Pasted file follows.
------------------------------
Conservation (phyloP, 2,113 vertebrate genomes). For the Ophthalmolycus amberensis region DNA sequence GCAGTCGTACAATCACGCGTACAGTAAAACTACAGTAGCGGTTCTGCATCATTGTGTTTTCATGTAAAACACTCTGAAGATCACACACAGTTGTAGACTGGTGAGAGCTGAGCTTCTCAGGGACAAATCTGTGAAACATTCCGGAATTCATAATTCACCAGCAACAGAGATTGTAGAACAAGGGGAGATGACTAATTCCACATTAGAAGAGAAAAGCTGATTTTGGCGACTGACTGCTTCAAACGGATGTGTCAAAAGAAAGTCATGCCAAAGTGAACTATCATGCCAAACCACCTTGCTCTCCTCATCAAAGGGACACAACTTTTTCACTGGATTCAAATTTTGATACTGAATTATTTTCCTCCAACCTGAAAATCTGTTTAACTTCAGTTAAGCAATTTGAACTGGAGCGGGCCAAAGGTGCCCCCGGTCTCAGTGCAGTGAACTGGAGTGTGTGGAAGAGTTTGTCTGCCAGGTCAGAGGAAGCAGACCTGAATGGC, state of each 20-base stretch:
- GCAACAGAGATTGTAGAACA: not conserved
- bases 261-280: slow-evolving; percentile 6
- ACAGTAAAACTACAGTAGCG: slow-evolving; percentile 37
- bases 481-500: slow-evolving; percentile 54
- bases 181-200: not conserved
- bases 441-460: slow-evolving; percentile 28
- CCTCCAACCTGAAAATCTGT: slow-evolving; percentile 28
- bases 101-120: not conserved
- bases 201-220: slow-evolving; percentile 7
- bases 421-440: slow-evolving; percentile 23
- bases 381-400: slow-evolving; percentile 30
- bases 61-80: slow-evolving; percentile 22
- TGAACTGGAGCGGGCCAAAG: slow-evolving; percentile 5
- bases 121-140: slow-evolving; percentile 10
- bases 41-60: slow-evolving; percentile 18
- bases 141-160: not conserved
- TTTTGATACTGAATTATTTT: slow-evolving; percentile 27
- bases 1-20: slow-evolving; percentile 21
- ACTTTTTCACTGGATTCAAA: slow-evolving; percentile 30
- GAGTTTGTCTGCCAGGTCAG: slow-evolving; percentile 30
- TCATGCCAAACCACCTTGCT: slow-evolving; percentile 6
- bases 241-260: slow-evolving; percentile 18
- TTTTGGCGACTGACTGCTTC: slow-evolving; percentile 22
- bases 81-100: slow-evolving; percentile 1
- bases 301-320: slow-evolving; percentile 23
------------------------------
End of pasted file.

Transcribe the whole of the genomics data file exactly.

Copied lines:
Conservation (phyloP, 2,113 vertebrate genomes). For the Ophthalmolycus amberensis region DNA sequence GCAGTCGTACAATCACGCGTACAGTAAAACTACAGTAGCGGTTCTGCATCATTGTGTTTTCATGTAAAACACTCTGAAGATCACACACAGTTGTAGACTGGTGAGAGCTGAGCTTCTCAGGGACAAATCTGTGAAACATTCCGGAATTCATAATTCACCAGCAACAGAGATTGTAGAACAAGGGGAGATGACTAATTCCACATTAGAAGAGAAAAGCTGATTTTGGCGACTGACTGCTTCAAACGGATGTGTCAAAAGAAAGTCATGCCAAAGTGAACTATCATGCCAAACCACCTTGCTCTCCTCATCAAAGGGACACAACTTTTTCACTGGATTCAAATTTTGATACTGAATTATTTTCCTCCAACCTGAAAATCTGTTTAACTTCAGTTAAGCAATTTGAACTGGAGCGGGCCAAAGGTGCCCCCGGTCTCAGTGCAGTGAACTGGAGTGTGTGGAAGAGTTTGTCTGCCAGGTCAGAGGAAGCAGACCTGAATGGC, state of each 20-base stretch:
- GCAACAGAGATTGTAGAACA: not conserved
- bases 261-280: slow-evolving; percentile 6
- ACAGTAAAACTACAGTAGCG: slow-evolving; percentile 37
- bases 481-500: slow-evolving; percentile 54
- bases 181-200: not conserved
- bases 441-460: slow-evolving; percentile 28
- CCTCCAACCTGAAAATCTGT: slow-evolving; percentile 28
- bases 101-120: not conserved
- bases 201-220: slow-evolving; percentile 7
- bases 421-440: slow-evolving; percentile 23
- bases 381-400: slow-evolving; percentile 30
- bases 61-80: slow-evolving; percentile 22
- TGAACTGGAGCGGGCCAAAG: slow-evolving; percentile 5
- bases 121-140: slow-evolving; percentile 10
- bases 41-60: slow-evolving; percentile 18
- bases 141-160: not conserved
- TTTTGATACTGAATTATTTT: slow-evolving; percentile 27
- bases 1-20: slow-evolving; percentile 21
- ACTTTTTCACTGGATTCAAA: slow-evolving; percentile 30
- GAGTTTGTCTGCCAGGTCAG: slow-evolving; percentile 30
- TCATGCCAAACCACCTTGCT: slow-evolving; percentile 6
- bases 241-260: slow-evolving; percentile 18
- TTTTGGCGACTGACTGCTTC: slow-evolving; percentile 22
- bases 81-100: slow-evolving; percentile 1
- bases 301-320: slow-evolving; percentile 23